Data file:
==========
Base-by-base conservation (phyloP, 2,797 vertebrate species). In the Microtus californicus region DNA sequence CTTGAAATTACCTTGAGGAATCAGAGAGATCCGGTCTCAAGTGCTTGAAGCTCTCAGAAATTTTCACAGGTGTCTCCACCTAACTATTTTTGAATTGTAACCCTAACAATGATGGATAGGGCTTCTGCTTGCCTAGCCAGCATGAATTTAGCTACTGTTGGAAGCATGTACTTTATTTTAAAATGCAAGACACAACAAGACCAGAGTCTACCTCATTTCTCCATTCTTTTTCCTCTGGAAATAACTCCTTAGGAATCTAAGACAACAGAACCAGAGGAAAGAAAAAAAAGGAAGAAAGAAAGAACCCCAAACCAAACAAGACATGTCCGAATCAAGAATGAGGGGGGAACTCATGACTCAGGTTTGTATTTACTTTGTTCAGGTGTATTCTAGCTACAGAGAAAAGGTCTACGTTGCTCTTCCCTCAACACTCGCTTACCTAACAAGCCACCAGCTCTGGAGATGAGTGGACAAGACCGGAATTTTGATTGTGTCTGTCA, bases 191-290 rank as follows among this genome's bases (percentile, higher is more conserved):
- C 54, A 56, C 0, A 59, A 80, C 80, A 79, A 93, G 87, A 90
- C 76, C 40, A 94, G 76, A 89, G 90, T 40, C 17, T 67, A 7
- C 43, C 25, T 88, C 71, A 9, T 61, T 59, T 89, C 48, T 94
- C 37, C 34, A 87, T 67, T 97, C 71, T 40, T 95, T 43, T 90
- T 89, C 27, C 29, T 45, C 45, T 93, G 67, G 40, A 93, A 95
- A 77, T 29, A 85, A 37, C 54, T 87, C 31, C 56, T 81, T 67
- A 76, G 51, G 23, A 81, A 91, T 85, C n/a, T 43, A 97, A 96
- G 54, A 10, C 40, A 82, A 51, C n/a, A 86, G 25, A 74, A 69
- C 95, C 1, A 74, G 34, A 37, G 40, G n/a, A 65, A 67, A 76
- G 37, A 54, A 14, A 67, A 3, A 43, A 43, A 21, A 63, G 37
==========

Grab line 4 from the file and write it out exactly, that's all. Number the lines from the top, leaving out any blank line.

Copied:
- C 43, C 25, T 88, C 71, A 9, T 61, T 59, T 89, C 48, T 94